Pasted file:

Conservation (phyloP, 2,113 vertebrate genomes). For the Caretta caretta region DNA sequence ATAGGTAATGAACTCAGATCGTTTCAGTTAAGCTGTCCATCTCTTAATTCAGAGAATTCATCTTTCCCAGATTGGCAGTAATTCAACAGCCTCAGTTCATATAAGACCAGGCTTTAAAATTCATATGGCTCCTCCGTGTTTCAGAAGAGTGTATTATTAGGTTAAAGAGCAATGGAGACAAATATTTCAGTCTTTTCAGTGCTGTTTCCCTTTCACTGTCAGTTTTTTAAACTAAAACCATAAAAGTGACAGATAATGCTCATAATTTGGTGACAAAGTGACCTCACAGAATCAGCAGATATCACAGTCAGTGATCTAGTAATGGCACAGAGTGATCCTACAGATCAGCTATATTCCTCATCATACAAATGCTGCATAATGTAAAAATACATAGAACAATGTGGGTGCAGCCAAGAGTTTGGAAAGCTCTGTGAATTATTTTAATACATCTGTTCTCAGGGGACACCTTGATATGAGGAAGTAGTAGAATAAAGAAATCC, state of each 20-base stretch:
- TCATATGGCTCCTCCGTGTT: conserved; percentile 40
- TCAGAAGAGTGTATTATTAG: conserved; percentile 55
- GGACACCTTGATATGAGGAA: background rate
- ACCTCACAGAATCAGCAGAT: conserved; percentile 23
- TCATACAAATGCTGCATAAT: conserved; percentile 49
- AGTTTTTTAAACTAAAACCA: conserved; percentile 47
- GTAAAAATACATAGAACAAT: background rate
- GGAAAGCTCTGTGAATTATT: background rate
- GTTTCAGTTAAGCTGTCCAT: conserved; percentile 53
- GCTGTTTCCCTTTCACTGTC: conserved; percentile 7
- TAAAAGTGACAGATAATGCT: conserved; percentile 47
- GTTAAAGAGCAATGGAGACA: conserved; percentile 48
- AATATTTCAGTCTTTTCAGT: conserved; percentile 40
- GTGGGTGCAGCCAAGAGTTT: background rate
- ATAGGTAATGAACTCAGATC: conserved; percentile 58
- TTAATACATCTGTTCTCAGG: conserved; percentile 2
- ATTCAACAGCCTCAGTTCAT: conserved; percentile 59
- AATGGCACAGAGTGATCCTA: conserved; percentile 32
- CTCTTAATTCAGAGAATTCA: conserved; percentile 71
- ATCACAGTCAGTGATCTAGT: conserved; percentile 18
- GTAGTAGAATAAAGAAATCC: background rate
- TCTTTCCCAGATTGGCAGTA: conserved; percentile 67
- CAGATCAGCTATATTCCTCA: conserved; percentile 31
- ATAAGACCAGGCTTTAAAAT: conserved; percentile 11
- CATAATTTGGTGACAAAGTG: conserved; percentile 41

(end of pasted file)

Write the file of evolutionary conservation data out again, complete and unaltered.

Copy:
Conservation (phyloP, 2,113 vertebrate genomes). For the Caretta caretta region DNA sequence ATAGGTAATGAACTCAGATCGTTTCAGTTAAGCTGTCCATCTCTTAATTCAGAGAATTCATCTTTCCCAGATTGGCAGTAATTCAACAGCCTCAGTTCATATAAGACCAGGCTTTAAAATTCATATGGCTCCTCCGTGTTTCAGAAGAGTGTATTATTAGGTTAAAGAGCAATGGAGACAAATATTTCAGTCTTTTCAGTGCTGTTTCCCTTTCACTGTCAGTTTTTTAAACTAAAACCATAAAAGTGACAGATAATGCTCATAATTTGGTGACAAAGTGACCTCACAGAATCAGCAGATATCACAGTCAGTGATCTAGTAATGGCACAGAGTGATCCTACAGATCAGCTATATTCCTCATCATACAAATGCTGCATAATGTAAAAATACATAGAACAATGTGGGTGCAGCCAAGAGTTTGGAAAGCTCTGTGAATTATTTTAATACATCTGTTCTCAGGGGACACCTTGATATGAGGAAGTAGTAGAATAAAGAAATCC, state of each 20-base stretch:
- TCATATGGCTCCTCCGTGTT: conserved; percentile 40
- TCAGAAGAGTGTATTATTAG: conserved; percentile 55
- GGACACCTTGATATGAGGAA: background rate
- ACCTCACAGAATCAGCAGAT: conserved; percentile 23
- TCATACAAATGCTGCATAAT: conserved; percentile 49
- AGTTTTTTAAACTAAAACCA: conserved; percentile 47
- GTAAAAATACATAGAACAAT: background rate
- GGAAAGCTCTGTGAATTATT: background rate
- GTTTCAGTTAAGCTGTCCAT: conserved; percentile 53
- GCTGTTTCCCTTTCACTGTC: conserved; percentile 7
- TAAAAGTGACAGATAATGCT: conserved; percentile 47
- GTTAAAGAGCAATGGAGACA: conserved; percentile 48
- AATATTTCAGTCTTTTCAGT: conserved; percentile 40
- GTGGGTGCAGCCAAGAGTTT: background rate
- ATAGGTAATGAACTCAGATC: conserved; percentile 58
- TTAATACATCTGTTCTCAGG: conserved; percentile 2
- ATTCAACAGCCTCAGTTCAT: conserved; percentile 59
- AATGGCACAGAGTGATCCTA: conserved; percentile 32
- CTCTTAATTCAGAGAATTCA: conserved; percentile 71
- ATCACAGTCAGTGATCTAGT: conserved; percentile 18
- GTAGTAGAATAAAGAAATCC: background rate
- TCTTTCCCAGATTGGCAGTA: conserved; percentile 67
- CAGATCAGCTATATTCCTCA: conserved; percentile 31
- ATAAGACCAGGCTTTAAAAT: conserved; percentile 11
- CATAATTTGGTGACAAAGTG: conserved; percentile 41